Saturday, December 5, 2015

The Rise and Fall of Alexandria: Birthplace of the Modern Mind

400064

Rating: 5 Stars

Review:

I never knew how little I actually knew about Alexandria until I read this book. The first book I read of Pollard's was about Alfred the Great and I absolutely loved it, it was well-researched and beautifully written. The Rise and Fall of Alexandria is no different. It is truly so beautiful and lovely and depressing to read about this great center of academia, and THAT library, and after centuries of surviving, it's just gone. Based solely on the book's content, I would give this a solid four stars, but given my love of all things academic and library-ish, I had to go with five stars.

There are so many directions I might go with this review, so many things to discuss and dissect, to relate to our modern world, I don't think I would have the space or time to even attempt that. So instead I will just touch briefly on some of the things that were most intriguing to me.

The book begins where you would expect - with the founding of the city. There is a solid foundation, figuratively, to build the rest of the book on. We are given a background of Alexander and Ptolemy take-over after Alexander's death. As time went on, the library accumulated more and more knowledge, just imagine all those scrolls, all that history in one place.

"Alexandria was built on knowledge, and at its heart was not a treasury but the greatest library and museum of antiquity" (introduction).

But, Alexandria was so much more than just the library and museums, if that is even possible. Truth be told, that is really all I knew of the great city prior to picking this one up, aside from knowledge too of its famous founder - who did not live long enough to see the glorious crown jewel of his empire reach its full potential.

I found the medical information to be among the most interesting facts (I mean seriously, despite the plethora of mathematicians who lived and worked in Alexandria, we all should know by now how I feel about math. I think it is a testament to how enthralling Alexandria is that I was able to muster through those sections - I am NOT a number gal!) Given my love for all things medieval England/Ireland/Scotland, I was familiar with the idea of the four humors, but did not know much about what they represented or how this information was used. Here the author goes into a bit of detail when discussing medical practices that were developed in Alexandria, including the understanding of anatomy. The disturbing way they came about this knowledge was that doctors were given LIVE condemned prisoners to experiment and operate on, so...not all was perfect in the city.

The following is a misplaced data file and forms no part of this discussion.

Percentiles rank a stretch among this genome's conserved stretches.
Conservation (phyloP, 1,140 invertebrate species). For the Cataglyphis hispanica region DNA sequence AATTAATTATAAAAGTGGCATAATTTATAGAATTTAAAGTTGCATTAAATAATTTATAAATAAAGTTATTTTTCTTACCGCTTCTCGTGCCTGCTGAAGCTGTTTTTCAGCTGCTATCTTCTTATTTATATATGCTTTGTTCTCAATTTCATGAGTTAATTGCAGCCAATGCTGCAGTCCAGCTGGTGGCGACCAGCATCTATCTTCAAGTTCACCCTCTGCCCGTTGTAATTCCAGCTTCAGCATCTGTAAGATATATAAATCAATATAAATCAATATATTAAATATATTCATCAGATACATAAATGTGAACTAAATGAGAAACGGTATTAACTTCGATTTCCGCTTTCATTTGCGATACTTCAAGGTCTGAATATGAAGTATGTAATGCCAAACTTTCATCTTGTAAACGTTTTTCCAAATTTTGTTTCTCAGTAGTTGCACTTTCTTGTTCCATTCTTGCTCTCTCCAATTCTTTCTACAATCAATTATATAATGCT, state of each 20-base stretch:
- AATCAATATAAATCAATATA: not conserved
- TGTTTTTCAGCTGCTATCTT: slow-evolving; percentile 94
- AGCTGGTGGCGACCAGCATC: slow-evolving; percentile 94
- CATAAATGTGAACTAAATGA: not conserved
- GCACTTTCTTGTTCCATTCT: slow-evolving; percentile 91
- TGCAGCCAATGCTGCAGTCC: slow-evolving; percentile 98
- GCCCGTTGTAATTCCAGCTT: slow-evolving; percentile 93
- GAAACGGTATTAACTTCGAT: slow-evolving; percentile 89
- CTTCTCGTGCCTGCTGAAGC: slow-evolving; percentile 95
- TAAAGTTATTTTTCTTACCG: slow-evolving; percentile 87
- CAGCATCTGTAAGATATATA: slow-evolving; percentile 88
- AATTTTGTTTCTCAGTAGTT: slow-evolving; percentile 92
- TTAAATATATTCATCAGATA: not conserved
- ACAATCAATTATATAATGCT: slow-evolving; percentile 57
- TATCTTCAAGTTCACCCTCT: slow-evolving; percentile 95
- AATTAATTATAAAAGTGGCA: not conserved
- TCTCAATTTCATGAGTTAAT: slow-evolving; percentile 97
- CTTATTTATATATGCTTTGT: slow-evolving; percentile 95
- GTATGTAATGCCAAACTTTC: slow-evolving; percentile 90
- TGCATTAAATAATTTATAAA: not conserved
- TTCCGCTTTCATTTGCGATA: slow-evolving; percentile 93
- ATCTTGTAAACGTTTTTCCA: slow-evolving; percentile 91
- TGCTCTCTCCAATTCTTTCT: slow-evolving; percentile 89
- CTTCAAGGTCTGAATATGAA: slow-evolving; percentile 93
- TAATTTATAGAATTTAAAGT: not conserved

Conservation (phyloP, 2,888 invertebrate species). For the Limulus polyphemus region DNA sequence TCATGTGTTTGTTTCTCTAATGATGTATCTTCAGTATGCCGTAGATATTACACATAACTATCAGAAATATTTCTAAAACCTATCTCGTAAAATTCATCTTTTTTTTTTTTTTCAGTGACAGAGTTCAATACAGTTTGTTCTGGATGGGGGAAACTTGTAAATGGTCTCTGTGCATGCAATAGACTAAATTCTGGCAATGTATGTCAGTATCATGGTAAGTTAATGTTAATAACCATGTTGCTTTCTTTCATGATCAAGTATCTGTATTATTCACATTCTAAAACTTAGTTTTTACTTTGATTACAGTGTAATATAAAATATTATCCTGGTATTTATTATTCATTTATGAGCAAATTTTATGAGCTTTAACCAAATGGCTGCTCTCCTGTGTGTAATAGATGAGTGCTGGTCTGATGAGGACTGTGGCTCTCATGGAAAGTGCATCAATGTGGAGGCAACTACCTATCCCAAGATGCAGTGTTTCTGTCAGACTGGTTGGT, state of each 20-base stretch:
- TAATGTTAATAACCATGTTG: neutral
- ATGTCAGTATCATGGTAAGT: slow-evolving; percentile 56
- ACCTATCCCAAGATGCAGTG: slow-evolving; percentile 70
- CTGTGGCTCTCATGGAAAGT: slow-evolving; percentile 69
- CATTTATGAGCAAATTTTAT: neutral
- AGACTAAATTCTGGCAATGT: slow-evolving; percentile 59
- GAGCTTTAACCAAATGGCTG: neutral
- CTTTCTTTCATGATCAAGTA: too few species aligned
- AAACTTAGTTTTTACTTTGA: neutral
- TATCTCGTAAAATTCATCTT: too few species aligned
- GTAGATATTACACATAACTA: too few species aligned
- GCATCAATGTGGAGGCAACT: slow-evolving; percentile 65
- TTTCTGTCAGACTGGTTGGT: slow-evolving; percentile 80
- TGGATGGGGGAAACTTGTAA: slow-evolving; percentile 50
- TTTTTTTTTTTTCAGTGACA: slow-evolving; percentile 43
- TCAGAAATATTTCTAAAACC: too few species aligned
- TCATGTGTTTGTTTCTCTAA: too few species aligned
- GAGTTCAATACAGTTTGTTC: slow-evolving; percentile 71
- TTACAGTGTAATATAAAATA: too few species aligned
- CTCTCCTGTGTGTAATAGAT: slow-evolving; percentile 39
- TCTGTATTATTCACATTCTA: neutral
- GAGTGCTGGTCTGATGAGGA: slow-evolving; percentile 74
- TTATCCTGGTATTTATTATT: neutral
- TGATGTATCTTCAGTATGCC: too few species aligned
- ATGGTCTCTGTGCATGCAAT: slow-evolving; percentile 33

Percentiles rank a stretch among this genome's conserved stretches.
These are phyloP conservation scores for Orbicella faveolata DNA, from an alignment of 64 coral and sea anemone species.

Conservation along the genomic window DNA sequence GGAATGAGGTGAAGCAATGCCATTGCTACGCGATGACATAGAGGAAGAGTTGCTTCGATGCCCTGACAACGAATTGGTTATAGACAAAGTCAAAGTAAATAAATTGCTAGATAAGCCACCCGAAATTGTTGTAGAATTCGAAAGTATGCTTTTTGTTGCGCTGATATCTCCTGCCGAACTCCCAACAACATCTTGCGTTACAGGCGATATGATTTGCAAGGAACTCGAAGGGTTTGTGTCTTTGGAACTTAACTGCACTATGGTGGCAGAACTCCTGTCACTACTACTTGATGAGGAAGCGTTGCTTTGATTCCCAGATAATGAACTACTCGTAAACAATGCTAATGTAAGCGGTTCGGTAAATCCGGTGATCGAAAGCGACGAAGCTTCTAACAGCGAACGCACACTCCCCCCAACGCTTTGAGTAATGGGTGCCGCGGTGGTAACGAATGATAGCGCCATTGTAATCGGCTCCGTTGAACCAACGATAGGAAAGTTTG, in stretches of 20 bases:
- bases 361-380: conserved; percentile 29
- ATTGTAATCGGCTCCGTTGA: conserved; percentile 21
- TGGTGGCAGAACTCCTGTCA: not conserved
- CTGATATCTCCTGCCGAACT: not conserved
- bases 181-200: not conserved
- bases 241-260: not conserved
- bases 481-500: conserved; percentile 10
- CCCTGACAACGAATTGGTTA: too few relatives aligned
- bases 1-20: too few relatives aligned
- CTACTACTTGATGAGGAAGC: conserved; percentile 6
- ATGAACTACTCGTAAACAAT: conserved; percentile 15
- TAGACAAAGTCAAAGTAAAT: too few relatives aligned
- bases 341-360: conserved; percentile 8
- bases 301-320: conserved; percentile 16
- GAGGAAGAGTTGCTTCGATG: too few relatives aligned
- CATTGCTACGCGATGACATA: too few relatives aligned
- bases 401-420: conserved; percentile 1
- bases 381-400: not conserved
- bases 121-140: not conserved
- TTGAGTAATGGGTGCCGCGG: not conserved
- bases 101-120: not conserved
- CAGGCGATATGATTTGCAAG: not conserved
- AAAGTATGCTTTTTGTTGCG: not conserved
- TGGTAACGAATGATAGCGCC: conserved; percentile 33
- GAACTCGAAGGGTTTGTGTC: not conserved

One of the both high- and low-lights of this one for me was a whole chapter dedicated to Hypatia. It's a highlight because she is such a fascinating figure in history, and while there is not a lot of information known about her, there is enough that tells us she is certainly someone who was held in esteem. The low-light of course would be her cruel and violent death, and the fact that Cyril played such a role in it and that later he was even raised to sainthood. That is a travesty to me.

"With the death of Hypatia, her city also began to die. Philosophers were still to found in the city's streets and the 'Alexandrian school' continued quietly - ever more quietly - to refine pagan Neoplatonism" (page 280). 

Overall, I really loved this one. I can highly recommend it to anyone who has an interest in non-fiction. Even if you do not know much about this time period, the people, this city, the library, it is a great starting point. It is also great for those who already have a knowledge of any of those topics, as the detail and research is quite evident.

And oh, what I would not give to see that library in its full glory.

"And what of the books? The fate of the libraries of Alexandria is one of the greatest mysteries of the ancient world. It would still be tragic, but at least convenient, if a single moment of their destruction could be found, a moment at which the curtain came down on the classical world and a new and darker age commenced" (page 281).


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